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IAUC 5191: 1991I; 3C 345; 1991 CQ

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                                                  Circular No. 5191
Central Bureau for Astronomical Telegrams
Postal Address: Central Bureau for Astronomical Telegrams
Smithsonian Astrophysical Observatory, Cambridge, MA 02138, U.S.A.
Telephone 617-495-7244/7440/7444 (for emergency use only)
TWX 710-320-6842 ASTROGRAM CAM     EASYLINK 62794505

     R. H. McNaught, University of Adelaide, reports his discovery,
on a U.K. Schmidt Telescope R plate taken Feb 14.46 UT by K. S.
Russell, of a supernova (mag about 18.5) situated about 1" north of
an anonymous galaxy with no well-defined center.  The supernova is
at R.A. = 5h25m17s.20, Decl. = -52 16'01".9 (equinox 1950.0).  No
image appears in this position on the ESO R or B, nor the SERC J,
surveys.  A nearby star of mag about 16 is at R.A. = 5h25m15s.26,
Decl. = -52 16'07".4.
     M. Della Valle and L. Pasquini, European Southern Observatory;
and M. Turatto, Osservatorio Astronomico di Padova, communicate:
"The preliminary analysis of a spectrogram (range 370-700 nm, resolution
about 2.0 nm), taken on Feb. 17.3 UT with the 3.6-m telescope
(+ EFOSC) at La Silla, shows this to be a type-II supernova.  The
spectrum exhibits a broad H-alpha emission (FWZI = 23.5 nm) at 680
nm, coupled with an extremely weak P-Cyg absorption.  No other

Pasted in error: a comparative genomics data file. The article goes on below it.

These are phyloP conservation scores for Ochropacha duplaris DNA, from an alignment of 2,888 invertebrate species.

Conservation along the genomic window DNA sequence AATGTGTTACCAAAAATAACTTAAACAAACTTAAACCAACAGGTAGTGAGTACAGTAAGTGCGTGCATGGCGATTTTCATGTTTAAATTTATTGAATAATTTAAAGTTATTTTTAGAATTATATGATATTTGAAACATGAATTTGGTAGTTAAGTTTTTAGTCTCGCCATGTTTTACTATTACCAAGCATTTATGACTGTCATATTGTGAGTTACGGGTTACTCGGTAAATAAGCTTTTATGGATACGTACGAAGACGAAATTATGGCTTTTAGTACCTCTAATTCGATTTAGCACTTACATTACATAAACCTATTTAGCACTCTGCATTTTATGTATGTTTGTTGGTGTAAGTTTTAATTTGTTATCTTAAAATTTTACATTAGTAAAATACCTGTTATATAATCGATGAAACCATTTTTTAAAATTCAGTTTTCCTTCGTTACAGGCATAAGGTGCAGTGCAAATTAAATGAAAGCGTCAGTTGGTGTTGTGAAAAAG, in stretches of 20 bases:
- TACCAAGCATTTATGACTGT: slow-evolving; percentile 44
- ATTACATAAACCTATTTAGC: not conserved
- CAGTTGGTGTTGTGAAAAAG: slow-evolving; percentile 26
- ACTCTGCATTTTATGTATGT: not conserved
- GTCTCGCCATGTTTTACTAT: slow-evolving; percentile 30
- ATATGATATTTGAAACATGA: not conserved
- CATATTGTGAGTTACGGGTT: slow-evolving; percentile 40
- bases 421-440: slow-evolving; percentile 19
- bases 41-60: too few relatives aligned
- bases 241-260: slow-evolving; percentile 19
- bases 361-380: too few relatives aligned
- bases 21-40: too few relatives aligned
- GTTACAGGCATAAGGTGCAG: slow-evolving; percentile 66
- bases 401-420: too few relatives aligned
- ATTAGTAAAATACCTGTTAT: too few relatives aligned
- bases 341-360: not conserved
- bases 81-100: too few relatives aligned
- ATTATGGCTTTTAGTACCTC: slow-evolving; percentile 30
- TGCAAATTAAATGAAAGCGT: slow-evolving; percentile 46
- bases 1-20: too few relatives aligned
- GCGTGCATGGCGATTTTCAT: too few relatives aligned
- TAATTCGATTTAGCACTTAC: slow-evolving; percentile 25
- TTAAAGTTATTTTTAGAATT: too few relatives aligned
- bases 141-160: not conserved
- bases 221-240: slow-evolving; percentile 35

features stand out.  The magnitude derived from the flux calibrated
spectrum is V about 19.0.  Assuming the H-alpha emission line at the
rest wavelength in the galaxy's frame, a redshift of z about 0.036
was estimated from the same spectrum."

3C 345
     J. Schramm and U. Borgeest, Hamburg Observatory, telex:  "Since
1988 August, we have carried out CCD photometric monitoring of 3C
345 in the R band at the 1.23-m telescope at Calar Alto, measuring
the flux of 3C 345 relative to the stars in the frame.  Our lightcurve
consists of 63 data points, more or less equidistantly distributed.
Besides small variations of the order of a few tenths of a
magnitude, 3C 345 was quiet until 1990 August.  Since then, its flux
has increased almost exponentially until our last measurement on
1991 Feb. 16.17 UT, with a total amplitude of 1.5 mag, and seems not
to be at the maximum.  The increase of the last 24 hr was 0.3 mag."

1991 CQ
     Corrigendum.  Concerning the discovery announcement on IAUC
5186, McNaught notes that the Feb. 10 (discovery) and 12 positions
were from U.K. Schmidt Telescope plates taken by K. S. Russell.  The
Feb. 11 position was from an Uppsala Southern Schmidt film.

1991 February 19               (5191)             Daniel W. E. Green

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